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What to Expect on the Day of the Test

Taking the GRE is quite a bit different from taking the SAT or ACT: Instead of showing up at a high school at all hours of the morning with a zillion other people, you’ll show up at a time of your choosing in an office building with tight security and get a cubicle all to yourself. Here’s what to expect from the experience:

  1. Extremely tight security. Like, CIA-level security. All your possessions will have to be placed in a locker before you enter the test room, and you may even be fingerprinted! There are a whole bunch of things you can’t bring to the GRE, notably calculators, cell phones, music players and some watches. You can get the full run-down from ETS here, and you should read it carefully. You can’t even bring your own paper into the test.
  2. Your own personal televised cubicle. The test takes place on a computer in a little cubicle in a room full of other cubicles with computers. Each of these cubicles has a video camera pointed at it which monitors test-takers during the test.
  3. Bizarre and infantilizing rules. You have to raise your hand in order to get permission to stand up during the test. Seriously. If you have to go to the bathroom, you have to raise your hand and wait for the proctor to let you go to the bathroom. Also, the proctor will provide you with scratch paper, but not enough scratch paper! And when you run out you’ll have to raise your hand and ask for more. I just don’t know about this.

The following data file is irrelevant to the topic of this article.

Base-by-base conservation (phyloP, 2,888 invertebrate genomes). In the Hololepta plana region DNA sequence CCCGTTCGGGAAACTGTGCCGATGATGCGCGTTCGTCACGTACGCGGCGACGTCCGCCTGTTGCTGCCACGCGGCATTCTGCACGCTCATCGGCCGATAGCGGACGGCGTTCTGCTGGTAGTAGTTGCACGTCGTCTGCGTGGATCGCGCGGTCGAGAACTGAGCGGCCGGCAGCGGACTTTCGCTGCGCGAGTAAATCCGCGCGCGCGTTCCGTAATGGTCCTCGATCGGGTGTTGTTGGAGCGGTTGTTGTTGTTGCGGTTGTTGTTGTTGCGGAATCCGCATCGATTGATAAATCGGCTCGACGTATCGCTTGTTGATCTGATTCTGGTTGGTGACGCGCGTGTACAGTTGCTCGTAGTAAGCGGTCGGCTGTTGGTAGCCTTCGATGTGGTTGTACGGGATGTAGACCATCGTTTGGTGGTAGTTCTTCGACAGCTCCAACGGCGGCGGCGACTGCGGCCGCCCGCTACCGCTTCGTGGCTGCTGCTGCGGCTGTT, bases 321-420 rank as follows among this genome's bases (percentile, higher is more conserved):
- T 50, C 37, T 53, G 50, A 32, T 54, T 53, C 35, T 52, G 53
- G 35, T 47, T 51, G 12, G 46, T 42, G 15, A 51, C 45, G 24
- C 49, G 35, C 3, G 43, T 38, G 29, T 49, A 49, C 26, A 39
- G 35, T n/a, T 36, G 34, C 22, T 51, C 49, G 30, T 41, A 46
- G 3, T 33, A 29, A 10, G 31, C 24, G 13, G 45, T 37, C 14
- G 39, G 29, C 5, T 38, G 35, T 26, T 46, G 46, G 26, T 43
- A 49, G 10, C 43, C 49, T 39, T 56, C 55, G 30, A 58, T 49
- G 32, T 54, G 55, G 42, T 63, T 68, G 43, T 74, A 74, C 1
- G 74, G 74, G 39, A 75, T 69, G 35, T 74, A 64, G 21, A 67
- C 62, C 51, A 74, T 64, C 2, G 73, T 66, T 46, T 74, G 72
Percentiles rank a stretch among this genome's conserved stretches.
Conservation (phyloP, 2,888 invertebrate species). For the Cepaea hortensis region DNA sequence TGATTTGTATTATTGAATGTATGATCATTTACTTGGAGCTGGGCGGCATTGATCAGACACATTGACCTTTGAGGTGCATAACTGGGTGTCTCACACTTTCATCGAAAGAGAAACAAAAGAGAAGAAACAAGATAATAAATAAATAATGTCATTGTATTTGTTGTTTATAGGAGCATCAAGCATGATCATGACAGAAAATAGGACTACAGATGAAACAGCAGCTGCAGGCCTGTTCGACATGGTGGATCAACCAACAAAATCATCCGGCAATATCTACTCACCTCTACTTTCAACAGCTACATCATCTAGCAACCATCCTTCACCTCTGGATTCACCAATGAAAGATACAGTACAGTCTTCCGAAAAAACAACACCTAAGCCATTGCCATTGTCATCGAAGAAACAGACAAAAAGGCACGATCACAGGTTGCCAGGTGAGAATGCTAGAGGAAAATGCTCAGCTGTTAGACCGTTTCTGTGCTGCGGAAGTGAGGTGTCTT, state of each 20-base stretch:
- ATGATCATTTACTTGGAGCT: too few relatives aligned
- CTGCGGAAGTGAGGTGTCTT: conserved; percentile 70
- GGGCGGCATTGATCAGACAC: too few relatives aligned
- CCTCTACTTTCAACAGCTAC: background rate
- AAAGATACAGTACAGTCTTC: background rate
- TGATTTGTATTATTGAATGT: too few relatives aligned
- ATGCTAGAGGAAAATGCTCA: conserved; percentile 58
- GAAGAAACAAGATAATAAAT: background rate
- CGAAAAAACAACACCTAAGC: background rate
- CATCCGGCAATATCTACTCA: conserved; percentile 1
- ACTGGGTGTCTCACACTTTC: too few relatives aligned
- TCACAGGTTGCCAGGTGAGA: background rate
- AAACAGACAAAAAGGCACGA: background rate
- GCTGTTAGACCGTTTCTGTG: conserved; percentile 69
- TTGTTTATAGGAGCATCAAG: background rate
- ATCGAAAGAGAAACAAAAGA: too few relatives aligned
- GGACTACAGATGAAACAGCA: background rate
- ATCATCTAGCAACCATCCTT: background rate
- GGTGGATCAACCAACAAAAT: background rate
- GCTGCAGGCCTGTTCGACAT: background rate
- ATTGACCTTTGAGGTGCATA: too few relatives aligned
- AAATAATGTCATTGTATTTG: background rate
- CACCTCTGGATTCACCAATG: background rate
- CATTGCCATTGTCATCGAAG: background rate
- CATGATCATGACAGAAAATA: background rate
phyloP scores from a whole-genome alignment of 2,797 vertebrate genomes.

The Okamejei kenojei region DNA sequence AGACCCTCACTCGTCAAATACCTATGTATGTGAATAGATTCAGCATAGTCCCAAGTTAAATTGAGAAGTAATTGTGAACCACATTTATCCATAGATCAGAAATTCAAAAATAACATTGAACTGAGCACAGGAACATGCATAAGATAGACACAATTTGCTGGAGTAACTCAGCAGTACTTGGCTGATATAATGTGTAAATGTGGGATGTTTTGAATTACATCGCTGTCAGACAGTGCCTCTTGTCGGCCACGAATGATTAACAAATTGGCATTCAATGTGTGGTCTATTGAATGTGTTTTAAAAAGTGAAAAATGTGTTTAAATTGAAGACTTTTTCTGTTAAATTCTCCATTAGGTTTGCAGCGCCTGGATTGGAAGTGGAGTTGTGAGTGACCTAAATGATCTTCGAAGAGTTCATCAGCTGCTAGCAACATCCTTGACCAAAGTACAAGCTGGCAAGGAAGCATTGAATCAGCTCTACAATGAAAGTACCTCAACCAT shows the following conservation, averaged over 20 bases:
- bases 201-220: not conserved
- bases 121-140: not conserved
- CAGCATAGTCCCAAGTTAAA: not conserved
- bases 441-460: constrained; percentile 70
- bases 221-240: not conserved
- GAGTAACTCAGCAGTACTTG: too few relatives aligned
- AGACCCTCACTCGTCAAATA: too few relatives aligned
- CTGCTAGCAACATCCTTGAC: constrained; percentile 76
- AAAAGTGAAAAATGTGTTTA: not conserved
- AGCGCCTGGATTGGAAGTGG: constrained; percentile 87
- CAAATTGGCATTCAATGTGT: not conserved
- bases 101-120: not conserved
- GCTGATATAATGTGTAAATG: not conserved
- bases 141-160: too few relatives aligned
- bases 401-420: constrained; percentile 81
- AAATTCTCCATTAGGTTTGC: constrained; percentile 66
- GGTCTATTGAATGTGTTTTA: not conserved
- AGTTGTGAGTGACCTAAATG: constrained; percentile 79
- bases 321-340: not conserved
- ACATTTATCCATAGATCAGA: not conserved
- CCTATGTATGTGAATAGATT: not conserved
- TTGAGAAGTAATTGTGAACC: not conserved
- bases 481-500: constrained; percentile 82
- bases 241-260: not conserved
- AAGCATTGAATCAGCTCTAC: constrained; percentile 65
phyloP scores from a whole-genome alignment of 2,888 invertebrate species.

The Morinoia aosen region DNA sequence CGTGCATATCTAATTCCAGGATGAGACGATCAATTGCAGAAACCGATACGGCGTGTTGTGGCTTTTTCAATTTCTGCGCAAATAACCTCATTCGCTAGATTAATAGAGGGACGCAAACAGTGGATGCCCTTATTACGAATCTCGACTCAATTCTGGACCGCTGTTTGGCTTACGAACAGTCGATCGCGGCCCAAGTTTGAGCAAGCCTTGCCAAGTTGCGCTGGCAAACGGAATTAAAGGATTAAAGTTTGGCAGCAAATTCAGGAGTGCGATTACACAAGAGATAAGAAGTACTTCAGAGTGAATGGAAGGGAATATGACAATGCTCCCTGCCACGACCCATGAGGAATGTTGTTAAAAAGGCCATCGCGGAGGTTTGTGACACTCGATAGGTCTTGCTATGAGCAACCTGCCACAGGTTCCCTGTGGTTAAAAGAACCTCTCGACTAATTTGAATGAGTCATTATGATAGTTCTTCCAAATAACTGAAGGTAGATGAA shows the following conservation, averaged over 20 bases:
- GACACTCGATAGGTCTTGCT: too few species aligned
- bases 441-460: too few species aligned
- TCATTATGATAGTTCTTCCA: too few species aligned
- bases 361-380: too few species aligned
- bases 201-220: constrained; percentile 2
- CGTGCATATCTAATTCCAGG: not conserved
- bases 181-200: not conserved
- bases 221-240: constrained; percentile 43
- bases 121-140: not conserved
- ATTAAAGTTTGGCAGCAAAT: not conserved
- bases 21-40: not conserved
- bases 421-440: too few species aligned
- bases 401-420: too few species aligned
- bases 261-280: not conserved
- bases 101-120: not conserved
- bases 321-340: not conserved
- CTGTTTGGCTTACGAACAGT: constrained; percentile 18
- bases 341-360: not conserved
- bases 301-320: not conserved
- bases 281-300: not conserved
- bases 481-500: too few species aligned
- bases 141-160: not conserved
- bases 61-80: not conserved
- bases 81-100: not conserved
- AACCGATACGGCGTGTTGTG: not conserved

Test Day Tips
So, how to prepare?

  1. Schedule your test for the time of day you like best. One nice thing about the GRE is that you get to choose when you take it, so you won’t have to climb out of bed at all hours of the morning, chug some coffee and rush to the center. If you feel sharper in the morning, get a morning session; if you hate mornings, take it in the afternoon.
  2. Get enough sleep the night before. Obviously.
  3. Plan for the long haul and bring some snacks. Not counting sign-in and administrative rigmarole, the GRE will take 4.5 hours. Don’t plan on doing anything else that day, and bring snacks to eat during the breaks. According to science, sugary foods are best for a quick burst of mental energy, so bring an apple or some candy along as well.
  4. Dress in layers. You know how office buildings are always freezing cold? I took the GRE freezing cold. It sucked. Don’t make my mistake: dress so that you can adjust to the temperature.
  5. Scout the testing location the day before. You want to arrive at the test center on the day of the test feeling cool, calm and confident, like James Bond. No one feels like James Bond when they’ve just spent fifteen minutes stuck in traffic or cursing at their GPS. Find out exactly where the test center is and exactly how long it takes to get there; then allow half an hour extra time, just to be sure.

Next Step Test Preparation offers complete packages of one-on-one GRE tutoring for less than the price of a packed prep course.  For more information, see our GRE tutoring page, contact or call 888-530-NEXT.

Photo credit Swem Library under a Creative Commons license.